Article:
This is why, when you see color space diagrams like the one above, a color space is always a perfect triangle—it represents all of the values between three points.

A *Color Space* is a specific organization of colors. It sets the location for the three primary colors, that is the points on the map that equal 100% of red, green, and blue. Once a computer knows the primary color points it’s supposed to use, it’s quite easy to find every other color relative to them.

Now you might wonder why computers don’t just utilize the points on the CIE 1931 color diagram. It is a color space, after all. Unfortunately, there are no machines that can actually display the total extent of the colors on the chart. It’s just not possible yet with our current technology. So, in order to make it easier to use color digitally, we need primary color points that machines can actually handle.

The standard color space for most video is the Rec. 709 color space. It’s a fairly small color space, but it has been the standard for SDR content for many years. As we move into the future of 4K HDR content, the larger Rec. 2020 color space will become the norm. There are also different color spaces for specific technical applications, like DCI-P3 for cinema projection.

The three triangles in this image represent those three color spaces. The curving shape that goes beyond them represents all of the colors that humans can perceive.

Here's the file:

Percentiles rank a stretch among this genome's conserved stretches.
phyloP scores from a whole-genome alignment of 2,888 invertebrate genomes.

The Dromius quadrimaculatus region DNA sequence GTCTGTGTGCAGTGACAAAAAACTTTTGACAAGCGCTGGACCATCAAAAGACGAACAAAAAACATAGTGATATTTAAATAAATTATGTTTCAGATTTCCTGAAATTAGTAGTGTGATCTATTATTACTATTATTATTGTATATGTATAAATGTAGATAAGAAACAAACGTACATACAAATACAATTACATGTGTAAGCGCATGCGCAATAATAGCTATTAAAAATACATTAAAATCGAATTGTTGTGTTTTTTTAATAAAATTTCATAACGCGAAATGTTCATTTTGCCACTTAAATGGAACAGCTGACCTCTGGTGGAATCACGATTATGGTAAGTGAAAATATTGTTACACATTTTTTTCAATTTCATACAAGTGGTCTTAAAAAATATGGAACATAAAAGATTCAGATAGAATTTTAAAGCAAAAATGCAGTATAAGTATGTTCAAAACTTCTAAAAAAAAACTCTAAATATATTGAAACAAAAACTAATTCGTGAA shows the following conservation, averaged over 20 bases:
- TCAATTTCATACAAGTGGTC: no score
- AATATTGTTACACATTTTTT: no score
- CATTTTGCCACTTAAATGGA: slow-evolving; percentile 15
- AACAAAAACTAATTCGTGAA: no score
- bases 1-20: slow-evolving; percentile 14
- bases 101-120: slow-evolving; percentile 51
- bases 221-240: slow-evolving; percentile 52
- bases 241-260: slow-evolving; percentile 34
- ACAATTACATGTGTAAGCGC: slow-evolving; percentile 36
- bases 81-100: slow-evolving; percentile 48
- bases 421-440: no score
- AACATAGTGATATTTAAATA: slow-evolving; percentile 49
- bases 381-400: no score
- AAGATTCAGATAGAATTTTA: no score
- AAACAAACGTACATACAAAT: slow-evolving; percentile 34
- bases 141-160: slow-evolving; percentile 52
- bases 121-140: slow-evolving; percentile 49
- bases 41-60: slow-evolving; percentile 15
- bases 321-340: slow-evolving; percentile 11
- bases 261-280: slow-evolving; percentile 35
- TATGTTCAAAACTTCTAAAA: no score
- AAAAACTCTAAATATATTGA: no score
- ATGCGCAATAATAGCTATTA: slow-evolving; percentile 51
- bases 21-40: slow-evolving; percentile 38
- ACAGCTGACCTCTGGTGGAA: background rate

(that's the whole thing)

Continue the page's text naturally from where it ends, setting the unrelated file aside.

Each of the different color spaces has advantages and disadvantages, and comparing them is not always straightforward. One of the most important ways to compare them, however, is by comparing their color Gamuts.

A *Color Gamut* is just the footprint of a color space. It is the subset of possible colors that a machine has to choose from within a particular color space. If you take a color model and add a color gamut, you make a color space, which digital machines can understand. Generally speaking, a color space with a larger footprint is said to have a wider gamut.

It should be noted that a gamut is just the *extent* of colors that can be reproduced in a color model. It is not the *number* of colors that an image can contain. To make that measurement, we need to understand Color Depth.

*Color Depth*, also known as bit depth, is a measurement of the number of possible colors in an image. It is determined by the amount of digital information used to describe every color. More bits of information allows for more possible colors to be described.

But color depth does not tell us which colors from what color space are in an image. To continue the earlier analogy, if a color model is the map, and the color space dictates the addresses of every color, then an image’s color depth determines how many addresses there are between each of the reference points (primary color points). So, it’s sort of like the *resolution* of the map.